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Separate But Equal?: The ultimate goal of Feminism in wrestling


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#21 El-P

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Posted 03 May 2016 - 04:46 AM

The rape porn thing seemed completely misguided to me since the direct audience were young girls, but it's worth nothing that the first hair match was considered excessively violent/extreme In Kansai and probably other regions too.

 

To me there was always a live action shôjo aspect to the whole Crush Gals mania.



#22 Ship Canal

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Posted 03 May 2016 - 04:54 AM

 

The women's division an be a real success, but it remains the case that the only way feminism will ever get over in the world of wrestling is as a heel act, especially with the current asshole crowds.

 

NXT pretty much kills that theory Parv. Feminism is one of the most over babyfaces on that show.

 

Not to mention that there were "WOMENS WRESTLING" chants at Mania and any time they push the Divas Revolution stuff on the main roster it gets cheered.

 

I don't see this.

 

Agreed. 

In something like 2006 ROH you would probably have a point Parv. But some (not all) crowds are different now.  The last few years have seen a significant sea change, especially in relation to NXT. They went out of their way to promote the rise of Sasha/Becky etc as a markedly progressive moment, drawing parallels with Ronda Rousey in particular. So many of the hype packages, promo's, commentary and build up angles were centered around explicitly acknowledging that these women were breaking new ground. Both Sasha and Bayley got over through tried and tested babyface/heel characterization and in-ring work, but there was always a metanarrative going on about breaking through a glass ceiling and existing as a direct counterpoint to the Divas Division.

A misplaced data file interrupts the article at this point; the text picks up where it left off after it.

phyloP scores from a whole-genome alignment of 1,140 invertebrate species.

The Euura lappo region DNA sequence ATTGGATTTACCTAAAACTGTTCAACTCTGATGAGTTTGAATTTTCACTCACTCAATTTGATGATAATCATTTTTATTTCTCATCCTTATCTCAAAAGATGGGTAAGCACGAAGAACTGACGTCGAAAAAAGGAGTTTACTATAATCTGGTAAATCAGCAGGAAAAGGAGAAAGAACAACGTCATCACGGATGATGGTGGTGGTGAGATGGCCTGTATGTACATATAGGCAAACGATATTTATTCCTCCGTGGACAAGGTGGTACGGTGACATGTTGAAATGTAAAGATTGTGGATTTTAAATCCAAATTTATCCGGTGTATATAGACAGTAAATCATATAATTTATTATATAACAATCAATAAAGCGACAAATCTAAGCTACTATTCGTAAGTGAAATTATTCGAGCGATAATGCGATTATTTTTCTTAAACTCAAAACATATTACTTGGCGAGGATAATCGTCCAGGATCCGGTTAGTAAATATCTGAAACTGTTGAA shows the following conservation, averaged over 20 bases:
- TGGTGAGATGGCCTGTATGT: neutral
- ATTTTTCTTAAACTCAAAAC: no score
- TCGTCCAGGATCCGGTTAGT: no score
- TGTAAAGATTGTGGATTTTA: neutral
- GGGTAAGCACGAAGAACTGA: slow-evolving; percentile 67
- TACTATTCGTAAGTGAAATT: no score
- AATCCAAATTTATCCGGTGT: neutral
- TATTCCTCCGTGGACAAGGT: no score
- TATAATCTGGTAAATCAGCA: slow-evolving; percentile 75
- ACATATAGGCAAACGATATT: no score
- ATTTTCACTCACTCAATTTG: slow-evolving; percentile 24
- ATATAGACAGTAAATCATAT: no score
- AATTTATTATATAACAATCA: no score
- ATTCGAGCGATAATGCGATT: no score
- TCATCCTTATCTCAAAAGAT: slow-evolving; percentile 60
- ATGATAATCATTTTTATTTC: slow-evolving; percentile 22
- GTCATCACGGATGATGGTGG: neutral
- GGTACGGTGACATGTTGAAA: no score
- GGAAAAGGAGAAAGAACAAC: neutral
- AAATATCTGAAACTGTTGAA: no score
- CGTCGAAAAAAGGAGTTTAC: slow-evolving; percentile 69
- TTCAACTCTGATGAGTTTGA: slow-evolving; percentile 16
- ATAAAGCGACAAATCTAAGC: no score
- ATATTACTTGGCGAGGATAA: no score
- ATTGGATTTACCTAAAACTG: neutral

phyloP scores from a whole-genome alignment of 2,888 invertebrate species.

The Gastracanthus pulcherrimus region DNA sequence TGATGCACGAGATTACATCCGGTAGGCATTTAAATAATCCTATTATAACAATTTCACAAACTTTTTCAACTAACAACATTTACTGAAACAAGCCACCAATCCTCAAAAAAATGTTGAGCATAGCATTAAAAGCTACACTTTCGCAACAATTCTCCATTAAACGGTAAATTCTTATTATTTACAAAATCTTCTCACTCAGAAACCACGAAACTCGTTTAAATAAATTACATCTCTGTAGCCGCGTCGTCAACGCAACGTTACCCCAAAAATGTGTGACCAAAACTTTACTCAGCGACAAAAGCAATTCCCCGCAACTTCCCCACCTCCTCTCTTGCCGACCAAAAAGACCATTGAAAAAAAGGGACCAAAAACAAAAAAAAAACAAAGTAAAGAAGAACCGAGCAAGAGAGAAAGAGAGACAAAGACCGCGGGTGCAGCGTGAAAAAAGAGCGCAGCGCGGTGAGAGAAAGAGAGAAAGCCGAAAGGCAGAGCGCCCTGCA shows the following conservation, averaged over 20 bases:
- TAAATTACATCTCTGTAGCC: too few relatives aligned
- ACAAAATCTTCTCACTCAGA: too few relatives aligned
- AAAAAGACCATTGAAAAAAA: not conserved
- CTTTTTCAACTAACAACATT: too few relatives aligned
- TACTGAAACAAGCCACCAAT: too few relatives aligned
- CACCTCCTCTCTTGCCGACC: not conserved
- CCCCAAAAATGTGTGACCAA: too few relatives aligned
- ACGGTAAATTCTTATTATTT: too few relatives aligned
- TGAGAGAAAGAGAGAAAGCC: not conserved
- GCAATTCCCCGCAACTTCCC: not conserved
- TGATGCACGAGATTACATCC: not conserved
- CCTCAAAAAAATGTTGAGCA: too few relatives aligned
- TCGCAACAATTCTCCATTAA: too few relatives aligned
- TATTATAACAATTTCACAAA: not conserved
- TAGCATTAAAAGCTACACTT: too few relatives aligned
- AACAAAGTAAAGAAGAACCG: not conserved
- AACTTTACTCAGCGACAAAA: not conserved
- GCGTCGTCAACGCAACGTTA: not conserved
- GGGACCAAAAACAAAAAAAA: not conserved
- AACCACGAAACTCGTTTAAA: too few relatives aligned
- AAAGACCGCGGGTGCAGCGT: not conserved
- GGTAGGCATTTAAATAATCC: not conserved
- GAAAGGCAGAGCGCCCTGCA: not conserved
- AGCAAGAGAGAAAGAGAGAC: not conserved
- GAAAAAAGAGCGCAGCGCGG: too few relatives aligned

The "womens wrestling" chant was being heard at the Cauliflower Alley Club this year during the Stardom tag match, and that blew my mind. Its heard here in the UK even at small shows. Fans are still a long way from perfect and I routinely hear and see things at wrestling shows that I find problematic, but in some pockets of fandom, and significant ones at that, its simply not the case any more that feminism can only get over as a heel act. 

If someone is booked in a gross stereotype of a certain kind of feminism, then yeah, that'll probably only be able to get heel heat. But I don't think your assertion matches up with some of what we are witnessing in terms of developments in modern fandom. 

I mean, can anyone imagine 2006 ROH fans reacting as overwhelmingly positively to someone like Dalton Castle who plays with gender expectations in such an interesting and overtly non binary way? I'm not sure I can. Maybe I'm being overly positive here, and as I say, its important to remember that a lot of wrestling crowds can still be pretty shitty environments for a lot of people - Dylan posted a photo on his Twitter from an NXT house show of a bloke who was hurling ethnic slurs at La Sombra, so the battle is hardly won - but there has been progress and I don't think I'm as defeatist as you when it comes to the possibilities.
 



#23 JerryvonKramer

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Posted 03 May 2016 - 05:01 AM

Are those NXT crowds the same as the crowd we saw in Chicago on Sunday?

#24 Scarlet-Left

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Posted 03 May 2016 - 05:25 AM

The WWE ought to bring back weight divisions, since, otherwise, having a women's division will always seem regressive. It, effectively, represents the idea that female competitors cannot hang with their male counterparts.

As an example, if the Big Show wanted to challenge for the United States title, he could, and the resulting match of Kalisto versus Big Show wouldn't be met with controversy. This is despite the fact that the former is at a distinct disadvantage in terms of his size and strength. So, why would it generate controversy for, let's say, Asuka to challenge for the US title, even though the resulting bout would be far more evenly matched? Obviously, the average male competitor would be at size and strength advantage against an average female competitor but, again, I'd asked why such uneven contests would be more controversial than uneven contests amongst the men themselves.